And, of course, U.S. manufacturers have also been placing increasing importance on markets and production bases outside North America. Exchange rates, relative production costs, and the size of foreign markets themselves have led U.S. automakers to global marketing and production strategies using a variety of locations for component production and vehicle assembly and aimed at a variety of geographic markets.
One of the most important lessons we have learned from the competitive battle of the 1980s is that it is not a simple matter of geography, with North America destined to lose out to the Pacific Rim, as many observers thought a few years ago. High-quality and high-value automobiles can be produced and sold in virtually any part of the globe. For example, some Japanese auto manufacturers, as well as U.S. manufacturers, are now building cars cost-effectively in this country for export to Japan.
The Need to Set World Standards
The lesson for industry and for the engineering profession is that leaders in today's global marketplace set world standards for innovation, quality, and value. They do not just meet the standards set elsewhere or set standards among domestic competitors. This high-sounding challenge is the same basic business principle that has applied ever since people began selling things to one another. The way to beat the competition and win the buyer's decision is to build better products and deliver better service at a price that the buyer perceives to give good value.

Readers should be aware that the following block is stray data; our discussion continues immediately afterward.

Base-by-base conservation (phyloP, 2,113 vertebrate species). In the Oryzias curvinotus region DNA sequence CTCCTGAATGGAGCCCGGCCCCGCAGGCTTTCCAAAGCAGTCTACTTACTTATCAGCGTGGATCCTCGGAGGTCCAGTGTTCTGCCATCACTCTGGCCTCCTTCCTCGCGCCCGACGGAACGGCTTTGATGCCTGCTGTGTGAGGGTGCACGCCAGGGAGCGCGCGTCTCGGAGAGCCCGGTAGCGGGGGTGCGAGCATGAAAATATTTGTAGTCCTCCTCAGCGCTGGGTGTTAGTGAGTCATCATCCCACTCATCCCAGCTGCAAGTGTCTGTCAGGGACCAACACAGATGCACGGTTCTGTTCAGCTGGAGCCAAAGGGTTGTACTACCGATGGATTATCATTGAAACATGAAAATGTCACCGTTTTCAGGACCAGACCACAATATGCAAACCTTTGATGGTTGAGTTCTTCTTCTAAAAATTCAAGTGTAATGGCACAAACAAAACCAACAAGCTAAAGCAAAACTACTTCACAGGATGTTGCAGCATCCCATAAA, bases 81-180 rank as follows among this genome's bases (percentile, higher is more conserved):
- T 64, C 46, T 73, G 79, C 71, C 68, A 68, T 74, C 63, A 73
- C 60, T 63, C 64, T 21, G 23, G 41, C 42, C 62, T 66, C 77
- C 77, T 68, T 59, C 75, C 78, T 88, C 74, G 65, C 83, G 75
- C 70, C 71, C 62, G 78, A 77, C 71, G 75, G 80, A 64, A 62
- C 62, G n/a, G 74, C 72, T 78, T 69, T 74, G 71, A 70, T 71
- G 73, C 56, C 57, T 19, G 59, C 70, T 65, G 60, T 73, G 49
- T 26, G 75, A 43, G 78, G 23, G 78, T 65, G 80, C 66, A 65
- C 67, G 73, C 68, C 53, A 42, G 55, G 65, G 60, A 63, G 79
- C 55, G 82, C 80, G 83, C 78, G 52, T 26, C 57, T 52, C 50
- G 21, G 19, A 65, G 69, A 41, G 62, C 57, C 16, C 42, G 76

The globalization of competition has also taught us that when industries or companies cannot compete effectively in product quality and value, trade barriers or related forms of government intervention offer ephemeral solutions. They only delay the day of reckoning for those domestic firms that fail to meet or exceed the foreign competition 's standards.
Similar examples of the integration of service and high-technology activities and expertise into traditional manufacturing and products abound in other
industries. In fact, it would be inaccurate to describe “high-tech” itself as a separate industry or even a separate segment of any given industry. The forces of global competition lead all competitors in all industries—including the auto industry—to adopt state-of-the-art technology in every aspect of their operations.